In the pigment dispersion method, a pigment-dispersed photosensitive resin layer is formed on a transparent substrate by a spin coater or the like. The resultant layer is then patterned. This process is performed once for each of R, G, and B, i.e., repeated a total of three times for R, G, and B, thereby obtaining R, G, and B color filters.

In the electrodeposition method, a transparent electrode is patterned on a substrate, and the resultant structure is dipped in an electrodeposition coating fluid containing a pigment, resin, electrolyte, and the like to be colored. This process is repeated for R, G, and B to form color filters.

In the printing method, a thermosetting resin in which a pigment-based coloring material is dispersed is colored by offset printing. This process is repeated for R, G, and B to form color filters.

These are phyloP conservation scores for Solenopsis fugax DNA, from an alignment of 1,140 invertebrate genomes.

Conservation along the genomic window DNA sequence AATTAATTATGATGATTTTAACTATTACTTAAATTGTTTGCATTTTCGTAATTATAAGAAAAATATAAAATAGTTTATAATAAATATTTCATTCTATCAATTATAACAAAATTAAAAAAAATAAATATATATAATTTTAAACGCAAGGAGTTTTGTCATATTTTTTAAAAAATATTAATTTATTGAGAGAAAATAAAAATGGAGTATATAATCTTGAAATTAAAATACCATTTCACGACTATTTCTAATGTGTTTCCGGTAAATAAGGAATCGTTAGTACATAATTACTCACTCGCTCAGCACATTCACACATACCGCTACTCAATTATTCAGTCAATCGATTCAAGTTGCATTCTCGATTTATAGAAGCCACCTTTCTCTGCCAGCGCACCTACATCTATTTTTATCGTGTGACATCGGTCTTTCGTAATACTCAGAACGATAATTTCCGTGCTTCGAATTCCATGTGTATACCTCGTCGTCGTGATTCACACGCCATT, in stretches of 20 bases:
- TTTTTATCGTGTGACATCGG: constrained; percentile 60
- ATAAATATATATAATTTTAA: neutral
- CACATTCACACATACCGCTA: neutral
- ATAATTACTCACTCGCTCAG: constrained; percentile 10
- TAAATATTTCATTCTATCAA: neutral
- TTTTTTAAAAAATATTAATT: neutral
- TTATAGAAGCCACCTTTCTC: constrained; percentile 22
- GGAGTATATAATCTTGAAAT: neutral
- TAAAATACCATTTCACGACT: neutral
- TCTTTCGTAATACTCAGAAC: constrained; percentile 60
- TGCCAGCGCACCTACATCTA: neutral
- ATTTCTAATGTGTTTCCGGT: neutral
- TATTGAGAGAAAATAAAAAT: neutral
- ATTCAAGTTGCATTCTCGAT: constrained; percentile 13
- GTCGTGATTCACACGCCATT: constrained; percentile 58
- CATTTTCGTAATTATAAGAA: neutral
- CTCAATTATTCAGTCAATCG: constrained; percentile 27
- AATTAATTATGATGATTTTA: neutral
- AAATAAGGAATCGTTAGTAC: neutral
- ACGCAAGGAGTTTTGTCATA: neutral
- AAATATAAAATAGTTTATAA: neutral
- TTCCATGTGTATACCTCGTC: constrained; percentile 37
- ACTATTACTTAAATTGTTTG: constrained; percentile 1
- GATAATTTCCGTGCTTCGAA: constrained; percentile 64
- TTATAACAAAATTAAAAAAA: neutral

The above color filter manufacturing methods have a common feature that the same process must be repeated three times to color layers in three colors, i.e., R, G, and B, and hence the cost is high. In addition, since a large number of processes are required, the yield decreases.

In order to eliminate these drawbacks, color filter manufacturing methods using an ink-jet system are disclosed in Japanese Patent Laid-Open Nos. 59-75205, 63-235901, and 1-217320. The ink-jet system is a method of forming filter elements by injecting coloring materials containing R, G, B color materials onto a transparent substrate using an ink-jet head and drying/fixing the coloring materials. In this method, since R, G, and B portions can be formed at once, simplification of the manufacturing process and a reduction in cost can be achieved. In addition, since the number of steps is smaller than those in the dyeing method, pigment dispersion method, electrodeposition method, printing method, and the like, an increase in yield can be achieved.